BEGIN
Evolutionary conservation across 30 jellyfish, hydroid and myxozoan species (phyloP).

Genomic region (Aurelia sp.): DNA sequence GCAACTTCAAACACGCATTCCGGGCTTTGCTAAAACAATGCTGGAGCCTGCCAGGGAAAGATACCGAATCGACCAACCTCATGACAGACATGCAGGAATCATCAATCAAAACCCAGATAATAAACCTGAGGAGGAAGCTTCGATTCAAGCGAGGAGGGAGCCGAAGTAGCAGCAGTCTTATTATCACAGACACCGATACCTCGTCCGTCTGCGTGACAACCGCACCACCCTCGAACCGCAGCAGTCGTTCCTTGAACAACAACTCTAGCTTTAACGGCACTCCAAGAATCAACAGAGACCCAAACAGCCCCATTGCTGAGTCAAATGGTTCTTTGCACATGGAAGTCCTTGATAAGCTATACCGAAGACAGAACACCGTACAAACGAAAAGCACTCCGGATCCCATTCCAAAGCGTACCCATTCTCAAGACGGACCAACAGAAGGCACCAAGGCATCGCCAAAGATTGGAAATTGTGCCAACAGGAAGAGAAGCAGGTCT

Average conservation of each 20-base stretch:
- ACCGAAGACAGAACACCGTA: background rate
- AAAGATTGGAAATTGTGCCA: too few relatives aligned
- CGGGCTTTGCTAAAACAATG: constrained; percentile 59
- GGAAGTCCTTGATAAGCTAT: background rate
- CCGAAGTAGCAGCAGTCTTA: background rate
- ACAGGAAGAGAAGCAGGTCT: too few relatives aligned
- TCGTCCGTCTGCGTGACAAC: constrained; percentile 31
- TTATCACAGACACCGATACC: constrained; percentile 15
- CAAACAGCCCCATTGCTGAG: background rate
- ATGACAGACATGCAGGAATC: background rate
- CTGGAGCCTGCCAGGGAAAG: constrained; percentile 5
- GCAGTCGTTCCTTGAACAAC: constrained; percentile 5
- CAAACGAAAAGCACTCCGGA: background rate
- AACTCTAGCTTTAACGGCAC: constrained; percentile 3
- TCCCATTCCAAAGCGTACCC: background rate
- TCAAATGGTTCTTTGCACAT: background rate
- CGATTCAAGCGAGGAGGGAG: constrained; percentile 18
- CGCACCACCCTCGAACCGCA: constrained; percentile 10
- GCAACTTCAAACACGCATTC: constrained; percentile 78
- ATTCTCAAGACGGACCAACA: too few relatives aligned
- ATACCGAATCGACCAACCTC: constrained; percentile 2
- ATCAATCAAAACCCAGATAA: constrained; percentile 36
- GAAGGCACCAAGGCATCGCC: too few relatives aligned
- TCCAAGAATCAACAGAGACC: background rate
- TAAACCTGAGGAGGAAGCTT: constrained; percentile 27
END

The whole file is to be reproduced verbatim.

Evolutionary conservation across 30 jellyfish, hydroid and myxozoan species (phyloP).

Genomic region (Aurelia sp.): DNA sequence GCAACTTCAAACACGCATTCCGGGCTTTGCTAAAACAATGCTGGAGCCTGCCAGGGAAAGATACCGAATCGACCAACCTCATGACAGACATGCAGGAATCATCAATCAAAACCCAGATAATAAACCTGAGGAGGAAGCTTCGATTCAAGCGAGGAGGGAGCCGAAGTAGCAGCAGTCTTATTATCACAGACACCGATACCTCGTCCGTCTGCGTGACAACCGCACCACCCTCGAACCGCAGCAGTCGTTCCTTGAACAACAACTCTAGCTTTAACGGCACTCCAAGAATCAACAGAGACCCAAACAGCCCCATTGCTGAGTCAAATGGTTCTTTGCACATGGAAGTCCTTGATAAGCTATACCGAAGACAGAACACCGTACAAACGAAAAGCACTCCGGATCCCATTCCAAAGCGTACCCATTCTCAAGACGGACCAACAGAAGGCACCAAGGCATCGCCAAAGATTGGAAATTGTGCCAACAGGAAGAGAAGCAGGTCT

Average conservation of each 20-base stretch:
- ACCGAAGACAGAACACCGTA: background rate
- AAAGATTGGAAATTGTGCCA: too few relatives aligned
- CGGGCTTTGCTAAAACAATG: constrained; percentile 59
- GGAAGTCCTTGATAAGCTAT: background rate
- CCGAAGTAGCAGCAGTCTTA: background rate
- ACAGGAAGAGAAGCAGGTCT: too few relatives aligned
- TCGTCCGTCTGCGTGACAAC: constrained; percentile 31
- TTATCACAGACACCGATACC: constrained; percentile 15
- CAAACAGCCCCATTGCTGAG: background rate
- ATGACAGACATGCAGGAATC: background rate
- CTGGAGCCTGCCAGGGAAAG: constrained; percentile 5
- GCAGTCGTTCCTTGAACAAC: constrained; percentile 5
- CAAACGAAAAGCACTCCGGA: background rate
- AACTCTAGCTTTAACGGCAC: constrained; percentile 3
- TCCCATTCCAAAGCGTACCC: background rate
- TCAAATGGTTCTTTGCACAT: background rate
- CGATTCAAGCGAGGAGGGAG: constrained; percentile 18
- CGCACCACCCTCGAACCGCA: constrained; percentile 10
- GCAACTTCAAACACGCATTC: constrained; percentile 78
- ATTCTCAAGACGGACCAACA: too few relatives aligned
- ATACCGAATCGACCAACCTC: constrained; percentile 2
- ATCAATCAAAACCCAGATAA: constrained; percentile 36
- GAAGGCACCAAGGCATCGCC: too few relatives aligned
- TCCAAGAATCAACAGAGACC: background rate
- TAAACCTGAGGAGGAAGCTT: constrained; percentile 27